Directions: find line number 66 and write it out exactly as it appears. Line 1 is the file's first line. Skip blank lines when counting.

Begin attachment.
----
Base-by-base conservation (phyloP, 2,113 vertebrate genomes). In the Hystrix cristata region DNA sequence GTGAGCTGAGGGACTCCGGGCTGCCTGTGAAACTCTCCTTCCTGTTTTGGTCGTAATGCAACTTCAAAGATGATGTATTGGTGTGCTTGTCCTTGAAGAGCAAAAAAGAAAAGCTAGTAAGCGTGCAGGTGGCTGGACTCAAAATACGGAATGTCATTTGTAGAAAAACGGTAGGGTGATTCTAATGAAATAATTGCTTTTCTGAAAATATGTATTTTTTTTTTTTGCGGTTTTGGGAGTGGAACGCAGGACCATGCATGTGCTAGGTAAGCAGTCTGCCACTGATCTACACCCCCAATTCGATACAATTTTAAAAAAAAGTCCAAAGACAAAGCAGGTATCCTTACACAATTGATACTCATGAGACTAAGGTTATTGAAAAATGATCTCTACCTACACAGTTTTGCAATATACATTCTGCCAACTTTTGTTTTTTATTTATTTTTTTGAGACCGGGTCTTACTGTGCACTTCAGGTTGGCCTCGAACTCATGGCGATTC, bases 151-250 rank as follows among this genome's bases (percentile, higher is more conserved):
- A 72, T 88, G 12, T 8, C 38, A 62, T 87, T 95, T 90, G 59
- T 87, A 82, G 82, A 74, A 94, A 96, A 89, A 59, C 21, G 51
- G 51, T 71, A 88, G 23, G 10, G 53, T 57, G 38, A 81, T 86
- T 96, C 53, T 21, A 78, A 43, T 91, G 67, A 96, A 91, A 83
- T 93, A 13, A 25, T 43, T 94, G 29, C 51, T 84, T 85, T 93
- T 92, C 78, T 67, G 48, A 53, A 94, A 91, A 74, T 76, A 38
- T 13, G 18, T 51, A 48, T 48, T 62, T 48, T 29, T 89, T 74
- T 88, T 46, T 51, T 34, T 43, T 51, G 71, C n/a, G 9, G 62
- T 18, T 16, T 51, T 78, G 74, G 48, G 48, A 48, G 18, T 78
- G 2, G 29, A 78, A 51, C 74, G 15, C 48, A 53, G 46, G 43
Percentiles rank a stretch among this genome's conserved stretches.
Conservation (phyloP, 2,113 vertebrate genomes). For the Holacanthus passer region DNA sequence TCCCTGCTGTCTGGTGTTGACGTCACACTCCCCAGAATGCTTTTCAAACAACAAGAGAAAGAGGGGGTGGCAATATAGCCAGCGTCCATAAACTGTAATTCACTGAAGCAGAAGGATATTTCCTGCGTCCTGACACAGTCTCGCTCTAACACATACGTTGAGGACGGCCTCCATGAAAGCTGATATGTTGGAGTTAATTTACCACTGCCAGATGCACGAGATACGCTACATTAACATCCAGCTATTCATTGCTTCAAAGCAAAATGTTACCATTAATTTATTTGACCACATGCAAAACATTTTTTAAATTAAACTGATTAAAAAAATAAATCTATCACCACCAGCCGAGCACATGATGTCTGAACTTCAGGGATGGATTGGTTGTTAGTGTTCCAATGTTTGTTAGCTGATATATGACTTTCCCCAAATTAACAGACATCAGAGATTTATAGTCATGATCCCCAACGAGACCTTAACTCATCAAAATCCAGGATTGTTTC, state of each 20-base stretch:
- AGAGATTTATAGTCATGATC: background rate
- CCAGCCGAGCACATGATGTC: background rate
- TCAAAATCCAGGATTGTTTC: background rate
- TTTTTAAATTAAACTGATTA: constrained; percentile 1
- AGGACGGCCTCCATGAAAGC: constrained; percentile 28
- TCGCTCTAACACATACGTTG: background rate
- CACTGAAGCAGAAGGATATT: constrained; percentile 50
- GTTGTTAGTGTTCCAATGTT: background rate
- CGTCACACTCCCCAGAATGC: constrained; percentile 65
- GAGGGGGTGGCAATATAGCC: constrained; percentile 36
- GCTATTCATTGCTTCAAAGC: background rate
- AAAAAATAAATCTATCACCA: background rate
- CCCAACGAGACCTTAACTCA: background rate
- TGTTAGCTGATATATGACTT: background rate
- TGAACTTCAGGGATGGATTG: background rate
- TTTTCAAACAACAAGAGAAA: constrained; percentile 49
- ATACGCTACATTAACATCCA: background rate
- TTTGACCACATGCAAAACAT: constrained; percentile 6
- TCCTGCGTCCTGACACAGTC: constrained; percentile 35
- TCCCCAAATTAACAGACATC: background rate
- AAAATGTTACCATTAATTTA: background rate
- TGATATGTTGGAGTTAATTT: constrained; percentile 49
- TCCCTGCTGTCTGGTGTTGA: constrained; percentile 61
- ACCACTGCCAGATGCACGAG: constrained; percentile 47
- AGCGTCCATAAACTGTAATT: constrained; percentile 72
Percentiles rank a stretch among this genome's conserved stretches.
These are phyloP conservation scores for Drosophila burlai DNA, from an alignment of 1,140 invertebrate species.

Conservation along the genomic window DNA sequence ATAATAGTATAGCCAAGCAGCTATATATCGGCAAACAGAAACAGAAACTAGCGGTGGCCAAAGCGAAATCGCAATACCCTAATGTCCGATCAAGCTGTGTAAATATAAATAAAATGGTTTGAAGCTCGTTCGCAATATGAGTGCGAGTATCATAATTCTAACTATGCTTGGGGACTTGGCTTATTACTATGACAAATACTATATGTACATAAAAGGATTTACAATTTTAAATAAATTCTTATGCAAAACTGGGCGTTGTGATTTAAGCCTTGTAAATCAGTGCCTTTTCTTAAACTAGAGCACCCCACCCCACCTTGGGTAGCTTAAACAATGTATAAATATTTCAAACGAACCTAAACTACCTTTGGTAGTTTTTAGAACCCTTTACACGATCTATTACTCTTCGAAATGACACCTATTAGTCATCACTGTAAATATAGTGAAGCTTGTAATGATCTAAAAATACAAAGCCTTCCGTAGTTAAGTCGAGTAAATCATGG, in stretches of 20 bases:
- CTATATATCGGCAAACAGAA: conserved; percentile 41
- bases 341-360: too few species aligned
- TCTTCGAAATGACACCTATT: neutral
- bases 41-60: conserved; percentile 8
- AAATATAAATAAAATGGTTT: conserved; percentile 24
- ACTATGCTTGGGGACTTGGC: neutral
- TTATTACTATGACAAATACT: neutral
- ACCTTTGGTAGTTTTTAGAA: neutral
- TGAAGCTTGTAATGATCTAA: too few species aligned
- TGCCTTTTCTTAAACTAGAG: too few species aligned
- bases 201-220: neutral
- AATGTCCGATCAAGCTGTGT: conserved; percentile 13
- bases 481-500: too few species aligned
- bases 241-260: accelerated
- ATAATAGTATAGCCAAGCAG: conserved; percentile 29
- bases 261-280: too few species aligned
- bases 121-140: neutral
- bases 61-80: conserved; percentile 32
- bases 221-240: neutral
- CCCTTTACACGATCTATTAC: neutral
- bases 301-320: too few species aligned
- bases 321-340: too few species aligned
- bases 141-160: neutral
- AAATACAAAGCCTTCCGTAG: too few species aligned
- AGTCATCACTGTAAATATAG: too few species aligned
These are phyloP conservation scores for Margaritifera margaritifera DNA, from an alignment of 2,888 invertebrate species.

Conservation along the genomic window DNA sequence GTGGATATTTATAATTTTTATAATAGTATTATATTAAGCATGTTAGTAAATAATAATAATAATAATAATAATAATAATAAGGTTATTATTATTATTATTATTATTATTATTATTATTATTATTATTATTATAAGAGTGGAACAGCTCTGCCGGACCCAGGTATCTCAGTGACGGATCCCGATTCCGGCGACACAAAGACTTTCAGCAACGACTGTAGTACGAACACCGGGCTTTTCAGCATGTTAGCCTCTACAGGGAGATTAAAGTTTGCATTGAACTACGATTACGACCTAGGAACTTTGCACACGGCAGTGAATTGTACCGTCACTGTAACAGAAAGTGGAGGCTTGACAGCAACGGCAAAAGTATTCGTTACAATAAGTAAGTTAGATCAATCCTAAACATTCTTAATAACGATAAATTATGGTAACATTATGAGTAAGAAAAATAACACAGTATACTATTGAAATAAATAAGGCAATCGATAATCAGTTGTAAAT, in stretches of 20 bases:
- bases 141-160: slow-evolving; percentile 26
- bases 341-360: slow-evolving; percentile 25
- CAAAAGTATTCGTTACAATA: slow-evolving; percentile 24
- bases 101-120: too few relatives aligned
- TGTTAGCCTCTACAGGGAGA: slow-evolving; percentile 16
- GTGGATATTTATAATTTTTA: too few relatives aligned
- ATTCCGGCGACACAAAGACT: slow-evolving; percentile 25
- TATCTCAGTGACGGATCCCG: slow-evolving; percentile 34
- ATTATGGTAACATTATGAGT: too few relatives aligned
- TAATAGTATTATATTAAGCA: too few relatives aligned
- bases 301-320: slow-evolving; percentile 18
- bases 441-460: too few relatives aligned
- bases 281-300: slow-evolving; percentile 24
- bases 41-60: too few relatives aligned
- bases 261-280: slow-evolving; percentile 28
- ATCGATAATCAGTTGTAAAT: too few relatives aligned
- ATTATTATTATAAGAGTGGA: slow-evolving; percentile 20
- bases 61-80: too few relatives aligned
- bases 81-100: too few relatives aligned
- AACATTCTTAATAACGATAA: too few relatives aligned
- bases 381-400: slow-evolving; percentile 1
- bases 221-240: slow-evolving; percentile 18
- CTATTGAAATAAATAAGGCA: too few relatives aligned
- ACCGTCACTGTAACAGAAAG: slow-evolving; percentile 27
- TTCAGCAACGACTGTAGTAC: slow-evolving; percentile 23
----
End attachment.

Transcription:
- AGTCATCACTGTAAATATAG: too few species aligned